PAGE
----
9 September circa 548/9 AD: The Feast of Naomh Ciarán (Saint Kieran) of Clonmacnoise on this day. He was born around 512 AD in Fuerty, County Roscommon. The son of Beoit, a carpenter and wheelwright, he inherited a love of learning from his mother’s side of the family, as his maternal grandfather had been a bard, poet, and historian. Baptized by deacon Justus, who also served as his first tutor he continued his education at the monastery of Clonard, which was led by St. Finnian. After completing his studies under Finnian, he left Clonard and moved to the monastery of Inishmore in the Aran Isles, which was directed by St. Enda.
After many wanderings he eventually settled at a location in the centre of Ireland, on the east bank of the River Shannon at a place called the meadows of the sons of Noise: Cluan mac Noise [as Gaeilge] or in the English language: Clonmacnoise. It was here he laid the foundations of what became one of Ireland’s greatest monasteries that was to last nearly one thousand years through many trials and turmoil's. St. Ciarán’s task was greatly eased by the help and lands he received from Diarmait mac Cerbaill, the last pagan King of Tara. However just not long after he had commenced his great work St. Ciarán died. His early demise was in all probability from an Bléfed - the Great Plague that was sweeping across Europe at that time - and had made its way to the shores of Ireland.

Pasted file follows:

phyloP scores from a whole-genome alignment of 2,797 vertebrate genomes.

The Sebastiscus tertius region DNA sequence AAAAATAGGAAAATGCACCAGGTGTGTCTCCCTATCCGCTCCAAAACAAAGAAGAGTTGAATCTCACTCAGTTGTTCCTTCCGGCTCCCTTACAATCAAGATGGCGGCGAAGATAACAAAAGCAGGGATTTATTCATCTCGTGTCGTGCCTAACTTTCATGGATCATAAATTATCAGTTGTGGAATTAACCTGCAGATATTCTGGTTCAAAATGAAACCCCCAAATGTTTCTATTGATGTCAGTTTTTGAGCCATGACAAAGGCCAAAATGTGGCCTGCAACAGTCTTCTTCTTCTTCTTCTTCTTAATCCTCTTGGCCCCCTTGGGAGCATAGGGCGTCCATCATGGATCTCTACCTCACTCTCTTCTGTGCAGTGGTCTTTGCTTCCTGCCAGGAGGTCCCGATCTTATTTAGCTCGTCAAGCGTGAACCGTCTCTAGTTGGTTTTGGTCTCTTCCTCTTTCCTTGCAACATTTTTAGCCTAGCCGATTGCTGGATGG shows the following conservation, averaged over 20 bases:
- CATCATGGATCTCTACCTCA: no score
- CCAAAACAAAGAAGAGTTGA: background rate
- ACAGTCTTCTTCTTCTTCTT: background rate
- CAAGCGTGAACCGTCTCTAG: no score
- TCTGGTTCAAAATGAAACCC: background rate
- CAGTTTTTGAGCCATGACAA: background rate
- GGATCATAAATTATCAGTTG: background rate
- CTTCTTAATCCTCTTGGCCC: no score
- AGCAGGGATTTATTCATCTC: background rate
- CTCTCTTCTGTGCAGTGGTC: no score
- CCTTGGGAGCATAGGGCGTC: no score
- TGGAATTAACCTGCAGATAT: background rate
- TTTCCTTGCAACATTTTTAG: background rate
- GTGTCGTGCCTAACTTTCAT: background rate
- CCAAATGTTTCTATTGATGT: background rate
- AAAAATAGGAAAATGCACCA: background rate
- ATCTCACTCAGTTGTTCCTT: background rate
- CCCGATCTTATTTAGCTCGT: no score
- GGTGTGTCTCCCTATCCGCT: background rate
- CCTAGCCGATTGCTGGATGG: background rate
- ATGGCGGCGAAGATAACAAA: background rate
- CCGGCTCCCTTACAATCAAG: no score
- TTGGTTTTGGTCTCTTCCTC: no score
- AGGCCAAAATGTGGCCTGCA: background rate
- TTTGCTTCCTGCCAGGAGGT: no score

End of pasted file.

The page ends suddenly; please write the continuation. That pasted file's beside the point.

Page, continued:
The panel above shows what is believed to be a representation of St Ciarán [left] and King Diarmait mac Cerbaill [right] planting a stake in the ground at Clonmacnoise. If so it shows the symbiotic relationship between Church & Kingship in early Christian Ireland - the Church gained protection and the King gained the blessing of the Church - even though in this case King Diarmait was a Pagan! However St Ciarán knew that the protection of the powerful was a necessary fact of life if the Church was ever to prosper and spread the Faith across the Land of Ireland.
Due to his great learning, his sanctity, and the generosity he displayed to those less fortunate in life and because of his prominence in the early Irish church, St. Ciarán is known as one of the “Twelve Apostles of Ireland.”